eCommerce credit card fraud is nearly an inevitability

Riskified surveyed 5,000 US-based consumers aged 18 and older about their online shopping behaviors, experience with and prevalence of credit card fraud, repeat shopping likelihood and customer satisfaction to develop a full picture of how consumers react to a number of common shopping experiences.

eCommerce credit card fraud

The results are worrisome for both consumers and merchants, as roughly half of respondents reported experience with credit card fraud and 30% had their purchase wrongly declined, with a corresponding negative impact on their satisfaction and return shopping.

For US consumers, eCommerce credit card fraud is nearly an inevitability. Overall, 49% of consumers surveyed reported having been a victim of credit card fraud, where their card information was illegally used by someone else. But that percentage grew with age, suggesting that becoming a victim is only a matter of time. Among all respondent groups aged 31 or older, a majority of consumers were the victims of credit card fraud.

Unfortunately for merchants, the obvious costs of fraud aren’t the only costs. 49% of customers reported that they do not return to an online retailer after a fraud incident has taken place, meaning that the merchant will pay the cost of the fraud and lose future customers.

But that’s only part of the cost of fraud. Merchants often decline orders out of caution, and previous research conducted by Riskified found that fear of fraud costs even more than the fraud itself, as merchants unnecessarily reject good customers. This survey bears that out, as 30% of respondents reported having an order declined, and 57% of those declines happen to returning customers, squandering the good will merchants had built. The survey further found that roughly 42% of shoppers who experienced a decline moved on, either abandoning the purchase completely (28%) or shopping with a competitor instead (14%).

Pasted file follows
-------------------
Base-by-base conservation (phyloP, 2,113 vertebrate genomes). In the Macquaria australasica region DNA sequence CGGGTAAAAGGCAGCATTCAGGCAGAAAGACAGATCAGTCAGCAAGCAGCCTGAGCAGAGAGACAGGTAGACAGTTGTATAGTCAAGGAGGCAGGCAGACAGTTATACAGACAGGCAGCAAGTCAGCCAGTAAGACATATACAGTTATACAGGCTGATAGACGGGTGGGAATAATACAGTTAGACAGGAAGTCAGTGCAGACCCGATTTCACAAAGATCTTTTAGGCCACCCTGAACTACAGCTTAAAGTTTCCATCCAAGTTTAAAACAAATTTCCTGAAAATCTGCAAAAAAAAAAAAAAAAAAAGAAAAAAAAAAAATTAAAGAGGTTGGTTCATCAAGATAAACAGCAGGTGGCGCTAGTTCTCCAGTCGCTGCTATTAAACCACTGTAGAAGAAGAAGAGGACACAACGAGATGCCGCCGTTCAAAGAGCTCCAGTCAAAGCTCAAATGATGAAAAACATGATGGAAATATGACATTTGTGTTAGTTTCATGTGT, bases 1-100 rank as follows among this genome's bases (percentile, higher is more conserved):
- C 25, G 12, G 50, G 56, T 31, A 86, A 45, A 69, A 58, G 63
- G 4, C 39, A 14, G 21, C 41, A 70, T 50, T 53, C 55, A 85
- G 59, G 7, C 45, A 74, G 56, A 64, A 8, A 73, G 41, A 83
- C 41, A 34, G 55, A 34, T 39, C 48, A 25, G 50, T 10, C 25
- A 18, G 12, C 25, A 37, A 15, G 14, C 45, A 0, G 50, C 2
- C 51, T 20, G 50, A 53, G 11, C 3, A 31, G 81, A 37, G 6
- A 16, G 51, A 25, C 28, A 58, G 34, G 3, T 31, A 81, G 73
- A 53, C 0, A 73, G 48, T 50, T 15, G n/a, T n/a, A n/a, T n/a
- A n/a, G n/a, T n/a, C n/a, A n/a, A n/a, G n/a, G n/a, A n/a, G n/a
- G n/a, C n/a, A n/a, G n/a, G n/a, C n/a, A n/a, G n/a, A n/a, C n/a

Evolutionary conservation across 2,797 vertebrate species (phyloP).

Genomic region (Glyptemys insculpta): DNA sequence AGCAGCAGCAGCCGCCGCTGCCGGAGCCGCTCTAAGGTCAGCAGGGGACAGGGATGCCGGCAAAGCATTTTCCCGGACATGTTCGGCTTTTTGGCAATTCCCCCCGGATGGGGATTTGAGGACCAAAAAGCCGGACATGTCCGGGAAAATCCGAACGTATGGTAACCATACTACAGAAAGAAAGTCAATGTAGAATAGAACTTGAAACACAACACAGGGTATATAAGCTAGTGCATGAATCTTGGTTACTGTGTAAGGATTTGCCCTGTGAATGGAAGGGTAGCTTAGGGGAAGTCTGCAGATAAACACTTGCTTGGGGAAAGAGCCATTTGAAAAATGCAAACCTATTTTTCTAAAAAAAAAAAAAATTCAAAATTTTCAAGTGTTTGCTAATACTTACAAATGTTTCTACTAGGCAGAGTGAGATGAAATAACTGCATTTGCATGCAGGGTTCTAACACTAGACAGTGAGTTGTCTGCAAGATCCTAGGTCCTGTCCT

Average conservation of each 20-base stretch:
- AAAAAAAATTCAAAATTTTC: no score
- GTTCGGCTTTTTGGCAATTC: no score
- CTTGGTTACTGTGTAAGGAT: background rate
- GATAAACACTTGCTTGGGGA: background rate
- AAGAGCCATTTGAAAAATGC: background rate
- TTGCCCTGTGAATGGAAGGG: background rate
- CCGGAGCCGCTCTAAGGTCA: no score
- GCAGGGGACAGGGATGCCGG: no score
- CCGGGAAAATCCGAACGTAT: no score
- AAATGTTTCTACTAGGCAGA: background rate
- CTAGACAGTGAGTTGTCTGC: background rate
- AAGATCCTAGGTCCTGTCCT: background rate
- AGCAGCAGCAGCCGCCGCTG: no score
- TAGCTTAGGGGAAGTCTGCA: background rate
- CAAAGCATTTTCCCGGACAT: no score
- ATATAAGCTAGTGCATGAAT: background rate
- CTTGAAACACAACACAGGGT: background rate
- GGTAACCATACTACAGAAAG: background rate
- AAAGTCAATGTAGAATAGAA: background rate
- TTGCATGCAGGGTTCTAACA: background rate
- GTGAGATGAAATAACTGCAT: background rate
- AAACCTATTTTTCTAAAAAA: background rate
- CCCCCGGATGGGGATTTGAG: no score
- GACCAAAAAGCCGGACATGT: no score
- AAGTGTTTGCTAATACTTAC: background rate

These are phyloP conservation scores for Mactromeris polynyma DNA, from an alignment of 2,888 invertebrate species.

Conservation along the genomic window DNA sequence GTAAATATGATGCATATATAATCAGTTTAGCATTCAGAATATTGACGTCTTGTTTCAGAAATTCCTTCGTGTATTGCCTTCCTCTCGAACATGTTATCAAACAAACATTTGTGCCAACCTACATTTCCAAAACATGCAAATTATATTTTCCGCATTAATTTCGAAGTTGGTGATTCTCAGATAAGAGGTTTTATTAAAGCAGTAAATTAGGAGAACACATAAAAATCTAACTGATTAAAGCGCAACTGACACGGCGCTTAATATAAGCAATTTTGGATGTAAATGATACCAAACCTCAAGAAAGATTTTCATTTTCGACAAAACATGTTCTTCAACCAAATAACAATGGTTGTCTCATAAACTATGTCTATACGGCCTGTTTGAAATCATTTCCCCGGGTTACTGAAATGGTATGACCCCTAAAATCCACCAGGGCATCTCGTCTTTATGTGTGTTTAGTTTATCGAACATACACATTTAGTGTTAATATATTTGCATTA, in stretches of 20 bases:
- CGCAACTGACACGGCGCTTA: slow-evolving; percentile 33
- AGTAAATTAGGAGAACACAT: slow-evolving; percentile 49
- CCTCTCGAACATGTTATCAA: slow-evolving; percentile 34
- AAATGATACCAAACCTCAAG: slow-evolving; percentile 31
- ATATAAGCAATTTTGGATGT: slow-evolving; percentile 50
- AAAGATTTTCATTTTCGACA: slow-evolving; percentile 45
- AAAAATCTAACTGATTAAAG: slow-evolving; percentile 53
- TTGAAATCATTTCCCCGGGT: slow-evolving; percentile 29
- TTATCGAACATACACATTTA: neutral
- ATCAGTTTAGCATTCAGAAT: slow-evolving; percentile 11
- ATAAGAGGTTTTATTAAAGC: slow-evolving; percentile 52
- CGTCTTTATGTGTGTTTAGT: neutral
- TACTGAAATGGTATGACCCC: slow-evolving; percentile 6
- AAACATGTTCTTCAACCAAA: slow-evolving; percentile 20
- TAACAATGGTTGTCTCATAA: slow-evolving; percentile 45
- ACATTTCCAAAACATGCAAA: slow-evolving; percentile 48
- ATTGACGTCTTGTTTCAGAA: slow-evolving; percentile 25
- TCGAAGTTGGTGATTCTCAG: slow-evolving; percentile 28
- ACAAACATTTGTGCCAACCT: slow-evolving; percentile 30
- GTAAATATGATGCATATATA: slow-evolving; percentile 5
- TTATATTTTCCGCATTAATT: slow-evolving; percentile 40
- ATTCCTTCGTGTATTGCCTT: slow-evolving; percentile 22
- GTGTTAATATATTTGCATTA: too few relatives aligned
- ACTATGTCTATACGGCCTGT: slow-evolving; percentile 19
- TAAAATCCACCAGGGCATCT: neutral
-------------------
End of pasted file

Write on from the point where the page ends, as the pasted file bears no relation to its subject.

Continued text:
Even shoppers who aren’t declined may move away from a purchase. 84% of respondents reported abandoning an order before completing the purchase, with many of these shoppers blaming the checkout process. 37.3% abandoned a purchase because of a complicated checkout, while 34.9% blamed a bad mobile experience.

“It’s really difficult for any single retailer to effectively manage their fraud, and this survey shows just how damaging it is when they fail to do so,” said Eyal Raab, vice president of business development. “Merchants need to be able to meet their customers where and how they want to shop, but offering options like omnichannel fulfillment or digital gift cards opens them up to threats. Making accurate decisions and approving good orders not only increases revenue now, it also makes happier, more loyal customers in the future.”

Impact of household income on fraud and reimbursement:

  • 48% of households with an annual income of $1M or more have reported legitimate purchases as fraudulent. This was by far the highest level of false claims of fraud, with no other income bracket even reaching 40%.
  • Meanwhile, lower income households were least likely to be reimbursed for charges fraudulently made with their cards. Only 35% of lower income households were refunded the full amount of the fraudulent activity.

Customers blame merchants for fraud:

  • Among victims of credit card fraud, more than 1 in 4 (29%) blamed the merchant that approved the fraudulent purchase.

Friction leads to cart abandonment:

  • Cart abandonment continues to be a big problem for merchants, and 84% of survey respondents reported abandoning a purchase in progress.
  • While some of that is unavoidable for merchants – unexpected shipping costs and a change of heart led to significant cart abandonment – a difficult checkout process is often the culprit. More than 71% of cart abandoners blamed the checkout process – for being overly complicated, not mobile optimized or seeming untrustworthy – as the reason they abandoned their purchase.

Shoppers watch their wallets:

  • 38% of respondents admitted they have or may have created multiple email addresses to gain additional online shopping discounts. While not illegal, this type of discount abuse can seriously impact merchants’ bottom lines.

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